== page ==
The promise of open financial data

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From Australia and Brazil to Nigeria and the USA, countries are enacting new guidelines and regulations for the digital exchange of financial data.

The aim is to drive the creation of digital data ecosystems that will make interactions between financial institutions and their private and corporate customers run smoothly and quickly. However, the successful adoption of open financial data could also provide a greater boost to global GDP.

By enabling the smooth flow of customer data between financial institutions through application programming interfaces (APIs), open data systems reduce or eliminate the need for manual data processing.

Strong consumer confidence is essential for such a system. This can only be ensured by creating a protective cushion consisting of user consent, data protection and cybersecurity.

When safeguards are in place, the benefits can be significant. Individuals and small businesses can have improved access to financial services; Data showing that a customer with a thin credit file is reliable in paying for electricity, rental, and other bills, for example, can improve their chances of getting a loan, sometimes for the first time.

Further advantages for the consumer are greater convenience – there is no need to fill out all of these forms in triplicate – and a greater variety of products.

For many emerging economies, basic internet access, extensive smartphone penetration, and reliable power supply are also prerequisites for realizing the full economic value of an ecosystem for data sharing.

In the United Kingdom, where so-called open banking has been in operation since 2018, customers can easily switch from one institution to another for a higher deposit rate and compare mortgage rates from different providers without any fees. Charge broker.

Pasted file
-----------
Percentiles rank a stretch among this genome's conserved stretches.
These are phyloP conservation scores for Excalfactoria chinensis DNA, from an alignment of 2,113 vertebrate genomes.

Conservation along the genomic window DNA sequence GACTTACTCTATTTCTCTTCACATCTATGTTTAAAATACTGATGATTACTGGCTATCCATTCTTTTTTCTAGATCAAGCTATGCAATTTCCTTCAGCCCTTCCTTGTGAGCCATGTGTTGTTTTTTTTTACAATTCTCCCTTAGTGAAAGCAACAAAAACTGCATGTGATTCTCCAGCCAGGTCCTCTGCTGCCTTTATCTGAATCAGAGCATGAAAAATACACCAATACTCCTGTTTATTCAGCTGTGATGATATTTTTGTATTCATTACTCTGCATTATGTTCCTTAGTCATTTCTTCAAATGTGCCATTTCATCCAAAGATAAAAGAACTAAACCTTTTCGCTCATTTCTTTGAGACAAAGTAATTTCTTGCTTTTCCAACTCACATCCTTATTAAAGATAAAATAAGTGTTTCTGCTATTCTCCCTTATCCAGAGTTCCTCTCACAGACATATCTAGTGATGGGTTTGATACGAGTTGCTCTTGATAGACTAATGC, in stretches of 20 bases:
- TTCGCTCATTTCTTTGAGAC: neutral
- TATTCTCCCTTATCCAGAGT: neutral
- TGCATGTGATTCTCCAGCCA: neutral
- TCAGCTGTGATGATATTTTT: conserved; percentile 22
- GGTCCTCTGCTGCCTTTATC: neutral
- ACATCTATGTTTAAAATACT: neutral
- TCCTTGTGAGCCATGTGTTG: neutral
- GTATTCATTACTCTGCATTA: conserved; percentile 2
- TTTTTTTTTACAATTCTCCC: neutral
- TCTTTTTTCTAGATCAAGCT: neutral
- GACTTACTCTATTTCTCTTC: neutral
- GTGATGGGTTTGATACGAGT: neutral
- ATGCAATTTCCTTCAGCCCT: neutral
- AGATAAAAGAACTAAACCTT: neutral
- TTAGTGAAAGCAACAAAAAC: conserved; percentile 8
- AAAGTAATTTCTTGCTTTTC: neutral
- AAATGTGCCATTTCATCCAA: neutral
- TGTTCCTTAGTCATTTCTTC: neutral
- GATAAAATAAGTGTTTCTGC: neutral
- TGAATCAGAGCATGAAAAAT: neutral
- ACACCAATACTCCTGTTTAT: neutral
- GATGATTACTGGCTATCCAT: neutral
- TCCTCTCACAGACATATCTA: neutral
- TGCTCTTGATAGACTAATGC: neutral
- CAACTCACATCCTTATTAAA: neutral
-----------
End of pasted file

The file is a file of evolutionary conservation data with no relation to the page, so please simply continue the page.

In the United States, President Biden’s Executive Order of July 9, 2021 to promote competition in business specifically targeted increasing the sharing of financial data so that “consumers can more easily switch to financial institutions and take advantage of new, innovative financial products”.

Financial service providers also benefit. The introduction of open data improves their operational efficiency by providing them with verified data digitally and relieving them of the annoying tasks of manual entry or searching for information in data silos.

This will significantly reduce the costs associated with fixing faulty customer relationship management data, which is currently valued at 20% of the income of a typical financial institution, and allows service providers to automate their data operations more.

A deeper data exchange also means that banks can allocate their human resources to the most vulnerable customers and reduce the need for data brokering.

For example, in the United States, nearly half of all mortgage providers rely on third-party data to provide credit, but open financial data makes much of this information publicly available.

Finally, data sharing is a powerful anti-fraud tool as it provides more evidence and clues to spot suspicious activity and helps institutions strengthen their predictive fraud modeling.